E-Newsletter for Sunday, February 24, 2020

Newcomer’s Brunch, Shrove Tuesday Pancake Supper, Ash Wednesday and more in the E-Newsletter for February 23, 2020 – Available in full online here.

Haga clic aquí para ver el mensaje de esta semana en español de nuestro misionero latino, Luis Valencia. 

From the Rector
The Rev. Dr. Jared C. Cramer, SCP
Dear *|FNAME|*

One of my favorite icons is that of the Transfiguration, an icon always on my mind as we approach the Last Sunday of Epiphany because the Transfiguration narrative is always in the Gospel reading for that day.

The Feast of the Transfiguration falls each year on August 6, but on the Last Sunday after the Epiphany, the Sunday before we enter into the Season of Lent, we come back once more to this glorious story.

The icon itself captures the drama of the story. Christ appears in dazzling white clothes surrounded by a mandorla—an almond shaped design (mandorla is actually the Italian word for almond) which represents the breaking in of the heavenly sphere into the earthly. On either side are Moses and Elijah, the great representatives of the Law and the Prophets, respectively. They stand serenely with Christ, talking with him. In some depictions they seem to be blessing him. The disciples appear to be thrown to the ground in confusion at this divine revelation of the truth of Christ's being. 

The traditional icon was rewritten in the late 14th century by Theophanes the Greek, one of the greatest of all Russian iconographers and the mentor of Andrei Rublev. In his icon, there are three beams of light going from Christ toward the three Apostles on the ground. These beams symbolize one of the greatest and most ancient truths of the Transfiguration: this is not merely an event to behold, it is an experience of God into which we are invited.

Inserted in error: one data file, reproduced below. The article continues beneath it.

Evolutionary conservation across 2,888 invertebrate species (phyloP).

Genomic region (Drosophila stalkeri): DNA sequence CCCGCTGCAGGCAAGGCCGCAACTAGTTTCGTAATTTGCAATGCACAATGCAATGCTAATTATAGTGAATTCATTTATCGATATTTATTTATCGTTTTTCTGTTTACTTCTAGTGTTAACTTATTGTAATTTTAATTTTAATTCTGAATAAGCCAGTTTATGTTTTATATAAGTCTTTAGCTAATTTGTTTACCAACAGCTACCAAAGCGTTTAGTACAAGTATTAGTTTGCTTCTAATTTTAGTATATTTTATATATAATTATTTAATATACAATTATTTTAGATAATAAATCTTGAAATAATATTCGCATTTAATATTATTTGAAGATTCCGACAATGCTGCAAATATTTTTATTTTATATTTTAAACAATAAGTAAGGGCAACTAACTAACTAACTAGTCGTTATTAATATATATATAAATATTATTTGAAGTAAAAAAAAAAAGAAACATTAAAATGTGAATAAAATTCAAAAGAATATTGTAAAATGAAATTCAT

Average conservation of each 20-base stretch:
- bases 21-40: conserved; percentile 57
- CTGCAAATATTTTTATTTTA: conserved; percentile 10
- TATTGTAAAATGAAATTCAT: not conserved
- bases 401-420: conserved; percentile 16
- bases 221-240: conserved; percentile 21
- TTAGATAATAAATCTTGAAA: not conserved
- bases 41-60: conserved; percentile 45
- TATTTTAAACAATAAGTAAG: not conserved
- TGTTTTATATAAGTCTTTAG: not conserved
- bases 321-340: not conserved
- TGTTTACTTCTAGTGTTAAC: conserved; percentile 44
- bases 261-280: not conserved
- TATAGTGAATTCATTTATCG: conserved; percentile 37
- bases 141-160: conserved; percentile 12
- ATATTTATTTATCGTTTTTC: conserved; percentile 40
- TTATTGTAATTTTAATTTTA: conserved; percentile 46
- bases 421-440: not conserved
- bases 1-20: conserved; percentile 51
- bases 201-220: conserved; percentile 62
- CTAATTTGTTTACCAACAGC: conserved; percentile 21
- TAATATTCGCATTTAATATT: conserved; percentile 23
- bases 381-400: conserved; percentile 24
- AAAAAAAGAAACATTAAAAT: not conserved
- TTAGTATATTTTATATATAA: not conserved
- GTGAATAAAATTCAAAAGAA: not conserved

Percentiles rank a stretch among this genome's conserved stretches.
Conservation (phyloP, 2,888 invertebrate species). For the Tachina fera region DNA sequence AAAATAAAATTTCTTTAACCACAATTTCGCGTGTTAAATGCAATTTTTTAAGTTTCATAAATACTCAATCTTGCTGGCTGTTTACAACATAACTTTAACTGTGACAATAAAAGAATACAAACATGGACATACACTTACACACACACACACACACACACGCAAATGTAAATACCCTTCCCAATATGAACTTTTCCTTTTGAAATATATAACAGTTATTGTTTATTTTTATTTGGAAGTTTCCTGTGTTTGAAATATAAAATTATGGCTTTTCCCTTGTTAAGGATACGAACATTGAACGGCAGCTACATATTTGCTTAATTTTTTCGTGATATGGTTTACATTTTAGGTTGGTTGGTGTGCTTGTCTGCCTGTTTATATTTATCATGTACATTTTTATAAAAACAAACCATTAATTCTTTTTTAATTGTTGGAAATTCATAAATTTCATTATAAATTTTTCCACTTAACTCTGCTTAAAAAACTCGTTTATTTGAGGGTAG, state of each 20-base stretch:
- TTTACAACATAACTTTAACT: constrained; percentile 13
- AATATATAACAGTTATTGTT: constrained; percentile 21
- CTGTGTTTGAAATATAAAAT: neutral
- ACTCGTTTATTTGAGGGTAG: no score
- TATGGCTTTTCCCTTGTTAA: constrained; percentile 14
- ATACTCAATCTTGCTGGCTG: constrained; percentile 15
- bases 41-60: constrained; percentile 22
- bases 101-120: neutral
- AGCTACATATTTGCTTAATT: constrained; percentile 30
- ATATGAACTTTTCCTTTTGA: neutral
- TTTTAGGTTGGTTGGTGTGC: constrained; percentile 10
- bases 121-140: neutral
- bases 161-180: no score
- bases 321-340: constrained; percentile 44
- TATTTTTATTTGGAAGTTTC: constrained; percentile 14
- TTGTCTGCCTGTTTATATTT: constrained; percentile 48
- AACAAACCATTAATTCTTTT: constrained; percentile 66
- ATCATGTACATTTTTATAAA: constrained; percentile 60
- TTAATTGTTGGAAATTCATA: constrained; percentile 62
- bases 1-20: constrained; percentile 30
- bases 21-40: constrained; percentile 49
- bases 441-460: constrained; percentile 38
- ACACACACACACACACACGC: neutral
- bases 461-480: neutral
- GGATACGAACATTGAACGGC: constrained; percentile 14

As we celebrate the Transfiguration this coming Sunday, I hope you will remember this ancient truth: you likewise are invited to be transfigured by heavenly light, to be transformed into the divine presence of Christ in the world. As you finalize your own plan for the Lenten season, which begins with Ash Wednesday on February 26, remember that the goal of the Lenten fast is to open you ever more fully to the presence of God in your life, to transform you even more closely into Christ's presence on earth.

Because the divine light of God is always breaking into the world around us, if we have eyes to see. And the beams of that light are always touching deep within your inmost being, inviting you to be transfigured as well. 

Through Grace,

Read more in the E-Newsletter for Sunday, February 23, 2020 online here

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